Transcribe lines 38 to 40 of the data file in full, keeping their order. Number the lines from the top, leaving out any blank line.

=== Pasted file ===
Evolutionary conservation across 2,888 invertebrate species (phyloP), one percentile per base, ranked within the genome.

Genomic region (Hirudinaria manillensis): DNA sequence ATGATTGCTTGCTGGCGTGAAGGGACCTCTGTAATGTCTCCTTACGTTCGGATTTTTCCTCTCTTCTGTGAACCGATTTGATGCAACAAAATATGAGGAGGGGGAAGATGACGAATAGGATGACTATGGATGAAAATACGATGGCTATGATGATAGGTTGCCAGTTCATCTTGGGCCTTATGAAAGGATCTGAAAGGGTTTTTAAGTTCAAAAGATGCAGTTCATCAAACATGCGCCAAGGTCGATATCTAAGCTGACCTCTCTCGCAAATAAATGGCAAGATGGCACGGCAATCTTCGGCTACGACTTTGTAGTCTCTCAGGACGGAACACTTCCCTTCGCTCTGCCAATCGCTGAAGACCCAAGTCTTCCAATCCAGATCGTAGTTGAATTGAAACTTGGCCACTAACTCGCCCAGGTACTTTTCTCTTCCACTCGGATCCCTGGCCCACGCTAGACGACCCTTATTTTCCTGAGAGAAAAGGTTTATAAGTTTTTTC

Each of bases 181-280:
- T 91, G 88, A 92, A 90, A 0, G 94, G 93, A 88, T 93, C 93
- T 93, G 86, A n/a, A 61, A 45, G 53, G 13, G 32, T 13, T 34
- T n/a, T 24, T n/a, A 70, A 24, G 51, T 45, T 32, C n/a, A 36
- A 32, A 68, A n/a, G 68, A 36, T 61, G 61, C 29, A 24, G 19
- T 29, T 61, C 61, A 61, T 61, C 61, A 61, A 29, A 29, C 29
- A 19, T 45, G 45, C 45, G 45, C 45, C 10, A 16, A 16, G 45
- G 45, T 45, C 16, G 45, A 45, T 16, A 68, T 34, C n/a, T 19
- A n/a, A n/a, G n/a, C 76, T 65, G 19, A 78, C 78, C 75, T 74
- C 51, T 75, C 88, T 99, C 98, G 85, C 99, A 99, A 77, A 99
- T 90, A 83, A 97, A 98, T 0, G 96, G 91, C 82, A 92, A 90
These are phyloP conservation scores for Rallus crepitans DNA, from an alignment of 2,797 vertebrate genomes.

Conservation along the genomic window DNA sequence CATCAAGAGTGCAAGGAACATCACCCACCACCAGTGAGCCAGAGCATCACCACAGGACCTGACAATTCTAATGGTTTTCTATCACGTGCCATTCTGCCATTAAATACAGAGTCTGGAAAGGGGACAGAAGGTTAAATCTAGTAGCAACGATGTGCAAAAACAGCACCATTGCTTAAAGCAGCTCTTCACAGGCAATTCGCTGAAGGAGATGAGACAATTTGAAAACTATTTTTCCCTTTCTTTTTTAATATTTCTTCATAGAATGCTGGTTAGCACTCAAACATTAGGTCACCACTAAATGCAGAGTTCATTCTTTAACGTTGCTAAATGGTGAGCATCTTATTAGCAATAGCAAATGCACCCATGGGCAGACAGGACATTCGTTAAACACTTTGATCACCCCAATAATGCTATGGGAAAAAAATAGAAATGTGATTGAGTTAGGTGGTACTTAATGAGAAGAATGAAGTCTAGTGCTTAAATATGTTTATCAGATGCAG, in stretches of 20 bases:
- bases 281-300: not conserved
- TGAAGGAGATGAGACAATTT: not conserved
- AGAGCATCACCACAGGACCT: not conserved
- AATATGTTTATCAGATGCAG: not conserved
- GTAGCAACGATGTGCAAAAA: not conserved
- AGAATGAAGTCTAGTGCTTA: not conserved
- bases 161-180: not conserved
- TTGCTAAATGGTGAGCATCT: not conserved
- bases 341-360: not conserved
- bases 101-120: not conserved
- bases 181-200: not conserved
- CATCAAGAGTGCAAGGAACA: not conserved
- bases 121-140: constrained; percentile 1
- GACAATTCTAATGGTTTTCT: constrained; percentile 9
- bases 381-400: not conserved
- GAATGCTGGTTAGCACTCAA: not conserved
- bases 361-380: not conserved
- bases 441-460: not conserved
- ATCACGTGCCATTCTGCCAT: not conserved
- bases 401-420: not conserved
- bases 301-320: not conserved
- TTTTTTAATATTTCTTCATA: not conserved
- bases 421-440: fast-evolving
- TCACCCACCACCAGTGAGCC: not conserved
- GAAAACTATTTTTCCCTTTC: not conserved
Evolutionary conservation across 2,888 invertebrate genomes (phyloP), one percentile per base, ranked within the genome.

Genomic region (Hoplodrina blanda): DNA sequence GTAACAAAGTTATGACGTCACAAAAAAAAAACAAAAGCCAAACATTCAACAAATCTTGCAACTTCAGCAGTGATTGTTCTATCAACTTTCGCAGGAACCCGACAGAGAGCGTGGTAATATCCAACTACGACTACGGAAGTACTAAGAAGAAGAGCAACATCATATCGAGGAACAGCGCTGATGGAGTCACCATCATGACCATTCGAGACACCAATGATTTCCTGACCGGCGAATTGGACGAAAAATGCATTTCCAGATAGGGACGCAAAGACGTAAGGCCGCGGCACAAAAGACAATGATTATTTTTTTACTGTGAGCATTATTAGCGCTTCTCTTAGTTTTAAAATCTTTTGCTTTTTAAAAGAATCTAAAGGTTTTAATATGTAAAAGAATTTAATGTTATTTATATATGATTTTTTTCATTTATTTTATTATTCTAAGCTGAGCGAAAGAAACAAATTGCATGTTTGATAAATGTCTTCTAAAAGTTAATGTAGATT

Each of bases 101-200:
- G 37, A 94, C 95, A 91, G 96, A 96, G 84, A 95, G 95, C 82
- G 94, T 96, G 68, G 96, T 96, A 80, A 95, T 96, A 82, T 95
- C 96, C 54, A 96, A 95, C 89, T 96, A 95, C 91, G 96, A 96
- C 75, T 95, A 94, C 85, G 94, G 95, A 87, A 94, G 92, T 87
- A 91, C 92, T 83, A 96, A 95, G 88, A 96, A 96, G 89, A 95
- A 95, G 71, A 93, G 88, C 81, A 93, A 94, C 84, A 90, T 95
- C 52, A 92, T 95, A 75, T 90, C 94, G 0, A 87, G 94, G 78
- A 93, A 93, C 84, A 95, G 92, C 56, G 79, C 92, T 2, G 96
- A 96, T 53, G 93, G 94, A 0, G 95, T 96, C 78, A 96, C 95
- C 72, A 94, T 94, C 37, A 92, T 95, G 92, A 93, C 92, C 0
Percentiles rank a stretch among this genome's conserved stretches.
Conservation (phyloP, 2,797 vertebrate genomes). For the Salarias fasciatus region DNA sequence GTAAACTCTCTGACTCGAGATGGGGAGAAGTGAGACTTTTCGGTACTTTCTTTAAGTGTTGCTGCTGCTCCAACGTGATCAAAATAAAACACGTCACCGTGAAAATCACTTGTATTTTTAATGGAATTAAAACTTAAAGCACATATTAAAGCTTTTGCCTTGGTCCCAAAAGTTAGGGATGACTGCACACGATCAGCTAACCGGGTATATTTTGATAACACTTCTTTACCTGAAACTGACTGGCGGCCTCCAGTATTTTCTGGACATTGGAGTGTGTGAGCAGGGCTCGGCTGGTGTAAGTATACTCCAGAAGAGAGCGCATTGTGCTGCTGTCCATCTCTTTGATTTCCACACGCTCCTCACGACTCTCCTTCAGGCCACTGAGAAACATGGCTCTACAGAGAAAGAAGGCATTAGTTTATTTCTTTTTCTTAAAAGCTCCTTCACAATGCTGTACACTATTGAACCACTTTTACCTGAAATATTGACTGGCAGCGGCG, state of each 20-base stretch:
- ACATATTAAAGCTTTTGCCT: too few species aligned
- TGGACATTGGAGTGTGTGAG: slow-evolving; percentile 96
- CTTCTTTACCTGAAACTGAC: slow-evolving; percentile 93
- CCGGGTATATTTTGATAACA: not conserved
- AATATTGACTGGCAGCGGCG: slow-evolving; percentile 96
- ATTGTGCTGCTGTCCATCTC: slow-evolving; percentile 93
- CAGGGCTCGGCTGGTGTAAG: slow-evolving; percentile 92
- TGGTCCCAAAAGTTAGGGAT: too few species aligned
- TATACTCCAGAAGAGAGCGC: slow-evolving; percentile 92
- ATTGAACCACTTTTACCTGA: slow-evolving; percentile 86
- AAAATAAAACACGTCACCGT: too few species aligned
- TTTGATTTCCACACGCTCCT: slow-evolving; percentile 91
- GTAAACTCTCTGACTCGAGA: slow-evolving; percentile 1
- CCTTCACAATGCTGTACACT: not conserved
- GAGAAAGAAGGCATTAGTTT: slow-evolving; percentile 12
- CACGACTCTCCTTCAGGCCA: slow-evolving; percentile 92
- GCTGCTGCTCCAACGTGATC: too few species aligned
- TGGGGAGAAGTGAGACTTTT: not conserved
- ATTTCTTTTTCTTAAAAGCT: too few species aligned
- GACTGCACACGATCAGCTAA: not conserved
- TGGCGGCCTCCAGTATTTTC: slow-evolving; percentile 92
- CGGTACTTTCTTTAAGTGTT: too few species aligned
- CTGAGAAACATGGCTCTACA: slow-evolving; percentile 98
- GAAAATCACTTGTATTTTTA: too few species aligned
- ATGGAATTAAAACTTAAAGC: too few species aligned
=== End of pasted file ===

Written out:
- bases 421-440: fast-evolving
- TCACCCACCACCAGTGAGCC: not conserved
- GAAAACTATTTTTCCCTTTC: not conserved